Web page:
Michal Kurtyka, an official at Poland’s energy ministry who will serve as the president of this year’s Conference of Parties, said he wants countries to make climate financing a priority at this year’s summit.
AN OLD DEBATE RENEWED
The fight over whether developing countries should be held to different standards than developed countries flared up during negotiations in Bangkok this September. But it is a long and bitter debate that dates back more than two decades, to the Kyoto Protocol. Amjad Abdulla, a diplomat from the Maldives who is the head negotiator for the Alliance of Small Island States, summed up the crux of this argument in a September interview: “Developed countries are responsible for the vast majority of historic emissions, and many became remarkably wealthy burning fossil fuels.”
But not all developing countries are as disadvantaged as the severely threatened small island states. Take, for instance, China, which some developed countries say can hardly be considered “developing” when it is perhaps the key economic player in the world.
But China’s positions — which often align with those of developing nations — are influential. It has emerged as a chief power broker in climate negotiations, rivaled by the EU, following Trump’s election. (Before 2016, an agreement between the U.S. and China to cooperate on climate laid the groundwork for the Paris deal; the U.S. has since become a less important player.) In the run-up to the the Katowice summit, China is hosting diplomats from both the EU and the U.S. to make its positions known.
China has historically had a dual identity in climate talks: The country’s leadership is worried about climate change and is rushing to implement sustainable fuels, yet China continues to hold fast to coal, at least in part because the national government’s position does not always filter down to regional governments, which continue to push coal projects forward. What once appeared to be a Chinese trend away from coal has stopped — Chinese-funded coal plants continue to come online, both in the country and beyond its borders as China invests in less developed nations through its One Belt, One Road initiative.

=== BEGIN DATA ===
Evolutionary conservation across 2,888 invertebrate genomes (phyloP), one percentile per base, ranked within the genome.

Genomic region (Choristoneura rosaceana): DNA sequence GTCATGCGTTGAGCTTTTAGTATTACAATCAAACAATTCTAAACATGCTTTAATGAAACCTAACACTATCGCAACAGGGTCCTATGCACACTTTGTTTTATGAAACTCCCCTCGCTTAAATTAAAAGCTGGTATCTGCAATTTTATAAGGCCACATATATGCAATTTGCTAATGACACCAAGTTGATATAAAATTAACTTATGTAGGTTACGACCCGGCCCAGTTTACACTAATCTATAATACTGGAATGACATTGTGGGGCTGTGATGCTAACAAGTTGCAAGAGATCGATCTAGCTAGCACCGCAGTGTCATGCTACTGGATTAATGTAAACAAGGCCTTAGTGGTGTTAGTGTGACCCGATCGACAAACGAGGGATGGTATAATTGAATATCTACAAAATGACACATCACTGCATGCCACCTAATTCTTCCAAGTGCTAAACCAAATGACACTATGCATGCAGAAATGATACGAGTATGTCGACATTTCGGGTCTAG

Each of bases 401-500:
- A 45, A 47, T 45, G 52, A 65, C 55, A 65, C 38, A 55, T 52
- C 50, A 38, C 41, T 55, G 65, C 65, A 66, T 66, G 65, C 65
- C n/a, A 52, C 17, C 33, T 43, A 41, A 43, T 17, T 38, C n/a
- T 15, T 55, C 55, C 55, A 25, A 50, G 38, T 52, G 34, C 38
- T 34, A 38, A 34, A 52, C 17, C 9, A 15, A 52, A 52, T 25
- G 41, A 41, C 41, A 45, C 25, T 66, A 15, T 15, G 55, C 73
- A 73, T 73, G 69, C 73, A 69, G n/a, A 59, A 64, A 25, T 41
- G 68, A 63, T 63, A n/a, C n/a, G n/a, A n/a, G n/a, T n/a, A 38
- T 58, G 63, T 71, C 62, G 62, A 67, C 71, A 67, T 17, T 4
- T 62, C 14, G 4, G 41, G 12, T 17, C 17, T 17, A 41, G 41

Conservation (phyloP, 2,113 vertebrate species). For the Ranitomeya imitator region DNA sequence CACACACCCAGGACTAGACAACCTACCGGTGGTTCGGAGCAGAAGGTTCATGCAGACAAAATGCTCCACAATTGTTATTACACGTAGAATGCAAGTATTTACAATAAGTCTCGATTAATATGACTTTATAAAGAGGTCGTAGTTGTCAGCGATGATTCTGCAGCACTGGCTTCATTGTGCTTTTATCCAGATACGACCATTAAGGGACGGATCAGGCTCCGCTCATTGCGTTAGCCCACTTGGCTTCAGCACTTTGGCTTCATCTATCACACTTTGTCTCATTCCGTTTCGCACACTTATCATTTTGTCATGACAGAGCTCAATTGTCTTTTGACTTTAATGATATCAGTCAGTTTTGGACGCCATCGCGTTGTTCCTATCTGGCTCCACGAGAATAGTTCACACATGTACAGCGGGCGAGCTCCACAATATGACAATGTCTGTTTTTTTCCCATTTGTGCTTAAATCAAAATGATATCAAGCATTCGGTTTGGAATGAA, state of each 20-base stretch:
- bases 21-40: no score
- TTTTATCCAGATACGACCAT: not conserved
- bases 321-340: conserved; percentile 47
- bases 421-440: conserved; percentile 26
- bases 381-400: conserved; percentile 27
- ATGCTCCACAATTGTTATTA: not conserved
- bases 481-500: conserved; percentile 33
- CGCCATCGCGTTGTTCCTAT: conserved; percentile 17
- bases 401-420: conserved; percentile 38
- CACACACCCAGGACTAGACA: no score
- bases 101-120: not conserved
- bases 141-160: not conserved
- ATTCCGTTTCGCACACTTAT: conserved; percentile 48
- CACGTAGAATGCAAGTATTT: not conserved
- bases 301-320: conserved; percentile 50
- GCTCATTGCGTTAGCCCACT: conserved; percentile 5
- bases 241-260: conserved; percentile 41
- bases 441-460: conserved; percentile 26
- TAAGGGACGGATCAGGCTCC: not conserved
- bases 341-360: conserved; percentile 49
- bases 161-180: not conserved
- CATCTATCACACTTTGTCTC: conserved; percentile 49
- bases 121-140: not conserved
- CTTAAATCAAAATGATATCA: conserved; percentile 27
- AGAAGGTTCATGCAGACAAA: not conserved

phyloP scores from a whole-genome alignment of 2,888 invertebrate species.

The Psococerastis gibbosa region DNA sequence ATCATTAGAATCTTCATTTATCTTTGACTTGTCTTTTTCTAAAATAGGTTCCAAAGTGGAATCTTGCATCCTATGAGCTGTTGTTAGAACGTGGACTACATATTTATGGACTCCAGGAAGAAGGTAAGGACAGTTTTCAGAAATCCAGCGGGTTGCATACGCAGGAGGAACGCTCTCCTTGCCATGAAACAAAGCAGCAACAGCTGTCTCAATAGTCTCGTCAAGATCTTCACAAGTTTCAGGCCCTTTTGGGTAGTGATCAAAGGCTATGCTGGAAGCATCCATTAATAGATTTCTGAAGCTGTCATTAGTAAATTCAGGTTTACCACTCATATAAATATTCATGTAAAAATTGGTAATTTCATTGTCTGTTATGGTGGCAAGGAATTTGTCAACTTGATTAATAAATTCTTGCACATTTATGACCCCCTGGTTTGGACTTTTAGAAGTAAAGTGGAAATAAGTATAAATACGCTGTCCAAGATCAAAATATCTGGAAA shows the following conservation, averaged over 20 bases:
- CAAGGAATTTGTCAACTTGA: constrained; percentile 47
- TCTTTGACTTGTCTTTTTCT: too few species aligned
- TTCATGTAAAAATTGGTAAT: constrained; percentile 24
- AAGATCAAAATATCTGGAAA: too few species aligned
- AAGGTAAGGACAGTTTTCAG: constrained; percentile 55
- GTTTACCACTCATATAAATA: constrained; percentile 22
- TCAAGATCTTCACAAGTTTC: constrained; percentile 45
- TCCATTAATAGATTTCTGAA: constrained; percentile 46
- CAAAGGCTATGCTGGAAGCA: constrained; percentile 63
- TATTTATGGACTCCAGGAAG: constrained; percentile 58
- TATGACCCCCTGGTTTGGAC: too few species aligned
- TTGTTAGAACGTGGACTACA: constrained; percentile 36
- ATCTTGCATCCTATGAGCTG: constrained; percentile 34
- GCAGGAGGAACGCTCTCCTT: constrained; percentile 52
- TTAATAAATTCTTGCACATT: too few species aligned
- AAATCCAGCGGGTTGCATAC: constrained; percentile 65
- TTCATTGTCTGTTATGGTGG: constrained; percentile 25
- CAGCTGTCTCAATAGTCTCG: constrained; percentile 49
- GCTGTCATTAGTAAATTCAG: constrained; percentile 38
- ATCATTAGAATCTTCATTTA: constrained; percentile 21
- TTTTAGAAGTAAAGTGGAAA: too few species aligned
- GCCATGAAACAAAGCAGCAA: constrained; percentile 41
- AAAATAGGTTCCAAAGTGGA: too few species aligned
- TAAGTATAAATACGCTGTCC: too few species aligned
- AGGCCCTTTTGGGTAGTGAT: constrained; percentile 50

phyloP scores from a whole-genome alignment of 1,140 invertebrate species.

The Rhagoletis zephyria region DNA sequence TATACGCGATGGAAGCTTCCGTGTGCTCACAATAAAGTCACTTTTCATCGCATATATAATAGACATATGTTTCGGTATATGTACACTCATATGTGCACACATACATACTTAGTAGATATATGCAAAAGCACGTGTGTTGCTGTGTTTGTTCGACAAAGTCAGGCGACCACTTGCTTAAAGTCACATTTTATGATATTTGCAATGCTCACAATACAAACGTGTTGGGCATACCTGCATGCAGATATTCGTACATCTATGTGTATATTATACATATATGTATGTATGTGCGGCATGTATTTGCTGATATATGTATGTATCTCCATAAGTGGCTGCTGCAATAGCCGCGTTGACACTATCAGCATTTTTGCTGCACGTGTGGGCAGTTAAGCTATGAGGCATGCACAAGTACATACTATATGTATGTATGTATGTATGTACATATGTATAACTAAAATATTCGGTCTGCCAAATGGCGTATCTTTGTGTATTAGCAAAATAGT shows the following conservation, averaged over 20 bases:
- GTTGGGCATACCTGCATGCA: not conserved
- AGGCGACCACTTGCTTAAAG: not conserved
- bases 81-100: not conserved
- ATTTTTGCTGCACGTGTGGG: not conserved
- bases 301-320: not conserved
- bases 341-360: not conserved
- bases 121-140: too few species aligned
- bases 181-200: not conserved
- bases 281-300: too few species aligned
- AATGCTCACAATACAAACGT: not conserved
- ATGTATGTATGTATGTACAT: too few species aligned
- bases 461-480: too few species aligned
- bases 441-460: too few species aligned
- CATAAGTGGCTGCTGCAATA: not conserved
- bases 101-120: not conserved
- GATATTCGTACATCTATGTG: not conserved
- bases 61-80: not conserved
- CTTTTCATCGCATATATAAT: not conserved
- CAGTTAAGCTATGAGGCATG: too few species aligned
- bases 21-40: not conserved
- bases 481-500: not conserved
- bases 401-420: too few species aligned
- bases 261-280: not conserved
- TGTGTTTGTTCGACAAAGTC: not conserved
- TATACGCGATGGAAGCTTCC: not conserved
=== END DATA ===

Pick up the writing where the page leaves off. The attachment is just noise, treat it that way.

With China at the helm, taking the mantle the U.S. dropped, climate talks could move more slowly, and could be more lenient on countries like India, which takes a similar position to China’s: Its economy is still emerging, and, to continue growth, it wants to rely on fossil fuels even as it embraces cleaner forms of energy.
In the meantime, the U.S. continues its bipolar approach. State Department officials, including many career civil servants who worked on climate change under President Barack Obama, when the deal was initially cut, are continuing to negotiate the agreement. “The White House seems to have taken the view that it’s important to let technocrats complete the work of the rule book,” one source familiar with the U.S. delegation’s plans told Reuters. “It’s in the U.S. national interest to be at the table and see an outcome that emphasizes transparency, holds countries accountable.”
Notably, leadership at the State Department has changed since 2017 — now Mike Pompeo, an opponent of the pact and a climate change denier during his days in Congress, is at the helm of the department; he’s taken over from Rex Tillerson, who supported the agreement.
Though the U.S. has announced its intention to leave the Paris agreement, it can’t formally do so under the rules of the agreement until November 4, 2020 — four years after the agreement went into effect and, by coincidence, one day after the U.S. presidential election. In the meantime, alongside negotiations, the U.S. delegation will be running its usual sideshow, hosting events aimed at highlighting the role it believes fossil fuels, including coal, can have in a clean-energy transition.